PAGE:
But there is also something else peculiar about the universe. You might have seen these pictures of a sequence of moments of time in which a gas in a container spread outs through the container (due to entropy or the 2nd law of TD) and becomes uniformly spread through the container.

    At the microscopic level however, all physical laws work both ways, so how do we know the progress of time? When we have to order the pictures (let's say there are 3 pictures, one with local concentration(s) of molecules, the next with a medium spread of those molecules in the container but not yet uniform, and the third a uniform distribution) we would clearly say that the progress of time is from picture 1 to 2 to 3.

    Yet, when this picture was not of a small gass container, but was of cosmological size, we would need to arrange the pictures in the opposite order! Due to gravity, local matter clumbs together forming stars, galaxies and clusters of galaxies.
    So if we were not told what scale the picture represent or that the scale is a varying quantity, we could not say what the right direction of time was!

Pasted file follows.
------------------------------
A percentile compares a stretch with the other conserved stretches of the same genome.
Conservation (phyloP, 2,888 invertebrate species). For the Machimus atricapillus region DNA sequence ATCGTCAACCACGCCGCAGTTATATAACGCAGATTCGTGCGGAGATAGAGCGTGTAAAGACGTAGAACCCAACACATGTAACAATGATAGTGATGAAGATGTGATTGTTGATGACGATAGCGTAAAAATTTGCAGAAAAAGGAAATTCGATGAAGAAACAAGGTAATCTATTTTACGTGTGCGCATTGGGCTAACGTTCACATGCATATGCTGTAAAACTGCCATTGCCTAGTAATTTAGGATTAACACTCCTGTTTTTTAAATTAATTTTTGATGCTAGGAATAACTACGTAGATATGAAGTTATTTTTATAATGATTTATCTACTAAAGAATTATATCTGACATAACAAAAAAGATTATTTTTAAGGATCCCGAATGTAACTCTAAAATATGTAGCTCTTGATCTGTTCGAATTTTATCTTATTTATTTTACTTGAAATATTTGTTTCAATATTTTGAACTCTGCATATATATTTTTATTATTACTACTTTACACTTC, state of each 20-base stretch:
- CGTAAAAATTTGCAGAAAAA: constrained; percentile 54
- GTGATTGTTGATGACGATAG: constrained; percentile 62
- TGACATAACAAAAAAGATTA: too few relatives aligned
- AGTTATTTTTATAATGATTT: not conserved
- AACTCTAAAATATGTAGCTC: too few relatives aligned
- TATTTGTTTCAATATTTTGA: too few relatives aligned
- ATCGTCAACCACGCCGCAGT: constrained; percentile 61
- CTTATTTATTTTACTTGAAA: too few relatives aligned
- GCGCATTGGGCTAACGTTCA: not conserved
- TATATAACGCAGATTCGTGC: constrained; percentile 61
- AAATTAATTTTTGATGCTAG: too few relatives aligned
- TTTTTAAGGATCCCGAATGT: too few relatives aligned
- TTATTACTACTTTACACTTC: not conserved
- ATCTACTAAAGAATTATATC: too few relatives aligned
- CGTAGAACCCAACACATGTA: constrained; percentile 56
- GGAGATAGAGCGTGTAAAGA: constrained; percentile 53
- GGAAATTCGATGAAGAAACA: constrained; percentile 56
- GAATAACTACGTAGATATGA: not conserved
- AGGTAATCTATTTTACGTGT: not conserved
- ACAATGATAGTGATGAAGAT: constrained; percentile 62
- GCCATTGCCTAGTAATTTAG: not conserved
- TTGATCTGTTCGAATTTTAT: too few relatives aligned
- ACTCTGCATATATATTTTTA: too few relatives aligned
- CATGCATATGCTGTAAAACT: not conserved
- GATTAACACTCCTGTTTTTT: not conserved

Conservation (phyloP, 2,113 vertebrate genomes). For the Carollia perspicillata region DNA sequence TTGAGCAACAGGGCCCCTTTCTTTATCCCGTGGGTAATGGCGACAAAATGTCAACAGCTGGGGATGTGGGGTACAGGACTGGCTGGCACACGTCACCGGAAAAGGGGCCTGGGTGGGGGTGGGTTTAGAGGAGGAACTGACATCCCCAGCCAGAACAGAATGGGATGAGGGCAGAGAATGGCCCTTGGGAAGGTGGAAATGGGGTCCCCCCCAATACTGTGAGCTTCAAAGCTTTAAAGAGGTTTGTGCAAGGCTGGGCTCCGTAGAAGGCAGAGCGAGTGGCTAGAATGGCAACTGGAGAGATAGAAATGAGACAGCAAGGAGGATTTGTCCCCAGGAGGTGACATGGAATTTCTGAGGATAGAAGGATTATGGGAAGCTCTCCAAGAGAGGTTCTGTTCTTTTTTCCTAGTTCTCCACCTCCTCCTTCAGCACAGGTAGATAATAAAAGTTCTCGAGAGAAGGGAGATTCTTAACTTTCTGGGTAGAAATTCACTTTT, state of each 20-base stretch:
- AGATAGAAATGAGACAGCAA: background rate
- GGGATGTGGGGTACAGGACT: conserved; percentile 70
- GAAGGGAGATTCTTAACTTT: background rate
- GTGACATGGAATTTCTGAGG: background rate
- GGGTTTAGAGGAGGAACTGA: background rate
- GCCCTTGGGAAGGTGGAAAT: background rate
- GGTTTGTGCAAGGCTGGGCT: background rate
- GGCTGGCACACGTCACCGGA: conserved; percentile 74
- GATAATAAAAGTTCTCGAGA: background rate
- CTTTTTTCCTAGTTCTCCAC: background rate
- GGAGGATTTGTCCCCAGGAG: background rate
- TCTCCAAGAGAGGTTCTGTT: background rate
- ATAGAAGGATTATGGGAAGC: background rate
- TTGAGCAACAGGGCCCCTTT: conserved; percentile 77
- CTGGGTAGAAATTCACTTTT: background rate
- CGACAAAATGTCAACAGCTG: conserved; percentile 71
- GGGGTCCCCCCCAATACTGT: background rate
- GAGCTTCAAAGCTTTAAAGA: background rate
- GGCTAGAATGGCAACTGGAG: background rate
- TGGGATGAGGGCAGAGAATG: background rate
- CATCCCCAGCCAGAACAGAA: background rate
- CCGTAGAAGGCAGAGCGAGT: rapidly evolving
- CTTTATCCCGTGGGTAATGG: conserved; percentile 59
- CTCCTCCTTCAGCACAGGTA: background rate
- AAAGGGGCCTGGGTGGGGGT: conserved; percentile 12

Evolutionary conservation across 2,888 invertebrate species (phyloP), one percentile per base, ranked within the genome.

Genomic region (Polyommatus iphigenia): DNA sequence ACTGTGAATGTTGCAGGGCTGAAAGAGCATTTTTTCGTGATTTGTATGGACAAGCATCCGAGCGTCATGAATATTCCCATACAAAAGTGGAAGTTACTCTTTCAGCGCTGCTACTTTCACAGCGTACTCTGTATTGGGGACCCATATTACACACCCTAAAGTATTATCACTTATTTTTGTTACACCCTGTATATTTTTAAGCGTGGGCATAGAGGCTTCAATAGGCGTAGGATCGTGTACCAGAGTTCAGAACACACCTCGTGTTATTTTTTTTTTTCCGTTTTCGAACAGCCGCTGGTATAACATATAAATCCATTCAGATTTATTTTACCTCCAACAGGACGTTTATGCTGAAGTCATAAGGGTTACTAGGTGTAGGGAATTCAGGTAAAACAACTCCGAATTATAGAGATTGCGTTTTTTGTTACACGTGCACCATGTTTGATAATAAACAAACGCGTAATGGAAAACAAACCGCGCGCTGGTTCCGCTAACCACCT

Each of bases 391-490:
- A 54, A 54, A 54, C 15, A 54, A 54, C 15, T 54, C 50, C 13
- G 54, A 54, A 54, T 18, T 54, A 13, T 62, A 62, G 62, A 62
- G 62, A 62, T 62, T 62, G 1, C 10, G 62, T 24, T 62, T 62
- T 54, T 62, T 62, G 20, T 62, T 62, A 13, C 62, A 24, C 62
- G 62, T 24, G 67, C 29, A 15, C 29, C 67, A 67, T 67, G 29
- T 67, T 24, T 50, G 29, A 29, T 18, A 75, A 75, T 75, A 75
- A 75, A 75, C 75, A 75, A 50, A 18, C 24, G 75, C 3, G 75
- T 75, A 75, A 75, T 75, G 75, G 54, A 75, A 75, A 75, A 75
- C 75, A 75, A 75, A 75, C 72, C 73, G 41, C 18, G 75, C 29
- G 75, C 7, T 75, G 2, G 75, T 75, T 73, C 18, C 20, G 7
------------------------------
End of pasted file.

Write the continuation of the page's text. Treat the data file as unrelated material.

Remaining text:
In the example of the cosmological progress of distribution of matter, there are two important differences with the example of the small gas container. First, the progress of time is from a uniform distribution towards local clutterling of matter, forming galaxies, stars, etc., and the scale of the 'container' grows, due to cosmological expansion.
    In terms of entropy, this in fact means that the growing metrics of space allow for more possible states, so this in fact means a lowering of entropy at a cosmological scale!

    If you search online, you might find a lecture of Roger Penrose on this issue of cosmological expansion and entropy, which is very interesting.

    This is just some basic information, the issue itself is far more complicated as I can explain, but at least I think you get the basic idea that you can not simply scale up our laboratory scale experiment and conclusions based on the 2nd law of Thermodynamics to cosmological scales.